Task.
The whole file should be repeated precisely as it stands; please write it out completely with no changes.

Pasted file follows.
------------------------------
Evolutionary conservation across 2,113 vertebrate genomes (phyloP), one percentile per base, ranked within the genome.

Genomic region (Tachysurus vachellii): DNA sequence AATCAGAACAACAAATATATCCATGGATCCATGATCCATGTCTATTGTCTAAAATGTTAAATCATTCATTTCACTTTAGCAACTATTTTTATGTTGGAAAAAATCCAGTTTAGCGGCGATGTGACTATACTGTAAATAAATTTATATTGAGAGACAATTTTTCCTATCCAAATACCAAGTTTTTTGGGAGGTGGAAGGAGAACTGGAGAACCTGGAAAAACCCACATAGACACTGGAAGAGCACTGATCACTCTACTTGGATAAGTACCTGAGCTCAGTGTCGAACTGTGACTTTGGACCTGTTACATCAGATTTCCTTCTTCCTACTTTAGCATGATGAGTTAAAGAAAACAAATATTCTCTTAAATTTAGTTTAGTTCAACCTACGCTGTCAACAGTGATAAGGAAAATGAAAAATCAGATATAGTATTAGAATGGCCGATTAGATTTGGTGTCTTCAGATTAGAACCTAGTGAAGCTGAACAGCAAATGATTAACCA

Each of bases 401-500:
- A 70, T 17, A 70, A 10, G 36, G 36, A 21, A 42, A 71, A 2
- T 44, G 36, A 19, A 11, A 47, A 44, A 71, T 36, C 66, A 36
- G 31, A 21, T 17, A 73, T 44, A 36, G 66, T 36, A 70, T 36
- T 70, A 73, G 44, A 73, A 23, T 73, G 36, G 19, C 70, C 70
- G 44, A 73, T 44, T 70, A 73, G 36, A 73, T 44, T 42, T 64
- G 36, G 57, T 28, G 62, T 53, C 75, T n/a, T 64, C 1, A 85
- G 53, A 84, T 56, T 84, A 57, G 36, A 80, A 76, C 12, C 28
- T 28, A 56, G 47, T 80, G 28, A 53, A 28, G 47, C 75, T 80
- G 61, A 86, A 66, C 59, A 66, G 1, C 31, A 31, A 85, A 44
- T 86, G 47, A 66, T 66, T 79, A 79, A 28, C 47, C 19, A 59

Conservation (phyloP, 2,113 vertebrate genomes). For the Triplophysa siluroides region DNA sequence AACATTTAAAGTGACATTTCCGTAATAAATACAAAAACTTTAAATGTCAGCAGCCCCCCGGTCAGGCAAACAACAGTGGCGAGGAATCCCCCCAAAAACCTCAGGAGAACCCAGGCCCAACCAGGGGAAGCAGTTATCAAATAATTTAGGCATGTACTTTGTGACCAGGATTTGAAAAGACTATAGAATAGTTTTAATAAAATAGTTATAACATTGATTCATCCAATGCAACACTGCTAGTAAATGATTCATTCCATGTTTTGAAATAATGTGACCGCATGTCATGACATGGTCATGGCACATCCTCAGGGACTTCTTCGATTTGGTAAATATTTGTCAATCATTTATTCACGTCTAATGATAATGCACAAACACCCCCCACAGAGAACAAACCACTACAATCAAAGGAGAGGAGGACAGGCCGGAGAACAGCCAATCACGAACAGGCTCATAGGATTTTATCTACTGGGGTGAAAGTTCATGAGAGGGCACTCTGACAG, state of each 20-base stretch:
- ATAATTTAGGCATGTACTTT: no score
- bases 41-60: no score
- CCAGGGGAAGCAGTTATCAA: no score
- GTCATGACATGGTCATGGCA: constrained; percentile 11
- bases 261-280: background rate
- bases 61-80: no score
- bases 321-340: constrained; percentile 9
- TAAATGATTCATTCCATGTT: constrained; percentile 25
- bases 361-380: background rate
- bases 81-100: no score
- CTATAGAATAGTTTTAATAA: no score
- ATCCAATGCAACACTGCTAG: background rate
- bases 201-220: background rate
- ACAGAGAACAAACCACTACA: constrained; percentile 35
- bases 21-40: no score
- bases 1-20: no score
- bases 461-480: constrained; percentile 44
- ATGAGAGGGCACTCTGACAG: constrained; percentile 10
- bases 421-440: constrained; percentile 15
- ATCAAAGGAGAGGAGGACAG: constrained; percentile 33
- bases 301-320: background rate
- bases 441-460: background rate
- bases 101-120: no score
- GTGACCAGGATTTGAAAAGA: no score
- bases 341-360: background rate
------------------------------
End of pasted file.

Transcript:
Evolutionary conservation across 2,113 vertebrate genomes (phyloP), one percentile per base, ranked within the genome.

Genomic region (Tachysurus vachellii): DNA sequence AATCAGAACAACAAATATATCCATGGATCCATGATCCATGTCTATTGTCTAAAATGTTAAATCATTCATTTCACTTTAGCAACTATTTTTATGTTGGAAAAAATCCAGTTTAGCGGCGATGTGACTATACTGTAAATAAATTTATATTGAGAGACAATTTTTCCTATCCAAATACCAAGTTTTTTGGGAGGTGGAAGGAGAACTGGAGAACCTGGAAAAACCCACATAGACACTGGAAGAGCACTGATCACTCTACTTGGATAAGTACCTGAGCTCAGTGTCGAACTGTGACTTTGGACCTGTTACATCAGATTTCCTTCTTCCTACTTTAGCATGATGAGTTAAAGAAAACAAATATTCTCTTAAATTTAGTTTAGTTCAACCTACGCTGTCAACAGTGATAAGGAAAATGAAAAATCAGATATAGTATTAGAATGGCCGATTAGATTTGGTGTCTTCAGATTAGAACCTAGTGAAGCTGAACAGCAAATGATTAACCA

Each of bases 401-500:
- A 70, T 17, A 70, A 10, G 36, G 36, A 21, A 42, A 71, A 2
- T 44, G 36, A 19, A 11, A 47, A 44, A 71, T 36, C 66, A 36
- G 31, A 21, T 17, A 73, T 44, A 36, G 66, T 36, A 70, T 36
- T 70, A 73, G 44, A 73, A 23, T 73, G 36, G 19, C 70, C 70
- G 44, A 73, T 44, T 70, A 73, G 36, A 73, T 44, T 42, T 64
- G 36, G 57, T 28, G 62, T 53, C 75, T n/a, T 64, C 1, A 85
- G 53, A 84, T 56, T 84, A 57, G 36, A 80, A 76, C 12, C 28
- T 28, A 56, G 47, T 80, G 28, A 53, A 28, G 47, C 75, T 80
- G 61, A 86, A 66, C 59, A 66, G 1, C 31, A 31, A 85, A 44
- T 86, G 47, A 66, T 66, T 79, A 79, A 28, C 47, C 19, A 59

Conservation (phyloP, 2,113 vertebrate genomes). For the Triplophysa siluroides region DNA sequence AACATTTAAAGTGACATTTCCGTAATAAATACAAAAACTTTAAATGTCAGCAGCCCCCCGGTCAGGCAAACAACAGTGGCGAGGAATCCCCCCAAAAACCTCAGGAGAACCCAGGCCCAACCAGGGGAAGCAGTTATCAAATAATTTAGGCATGTACTTTGTGACCAGGATTTGAAAAGACTATAGAATAGTTTTAATAAAATAGTTATAACATTGATTCATCCAATGCAACACTGCTAGTAAATGATTCATTCCATGTTTTGAAATAATGTGACCGCATGTCATGACATGGTCATGGCACATCCTCAGGGACTTCTTCGATTTGGTAAATATTTGTCAATCATTTATTCACGTCTAATGATAATGCACAAACACCCCCCACAGAGAACAAACCACTACAATCAAAGGAGAGGAGGACAGGCCGGAGAACAGCCAATCACGAACAGGCTCATAGGATTTTATCTACTGGGGTGAAAGTTCATGAGAGGGCACTCTGACAG, state of each 20-base stretch:
- ATAATTTAGGCATGTACTTT: no score
- bases 41-60: no score
- CCAGGGGAAGCAGTTATCAA: no score
- GTCATGACATGGTCATGGCA: constrained; percentile 11
- bases 261-280: background rate
- bases 61-80: no score
- bases 321-340: constrained; percentile 9
- TAAATGATTCATTCCATGTT: constrained; percentile 25
- bases 361-380: background rate
- bases 81-100: no score
- CTATAGAATAGTTTTAATAA: no score
- ATCCAATGCAACACTGCTAG: background rate
- bases 201-220: background rate
- ACAGAGAACAAACCACTACA: constrained; percentile 35
- bases 21-40: no score
- bases 1-20: no score
- bases 461-480: constrained; percentile 44
- ATGAGAGGGCACTCTGACAG: constrained; percentile 10
- bases 421-440: constrained; percentile 15
- ATCAAAGGAGAGGAGGACAG: constrained; percentile 33
- bases 301-320: background rate
- bases 441-460: background rate
- bases 101-120: no score
- GTGACCAGGATTTGAAAAGA: no score
- bases 341-360: background rate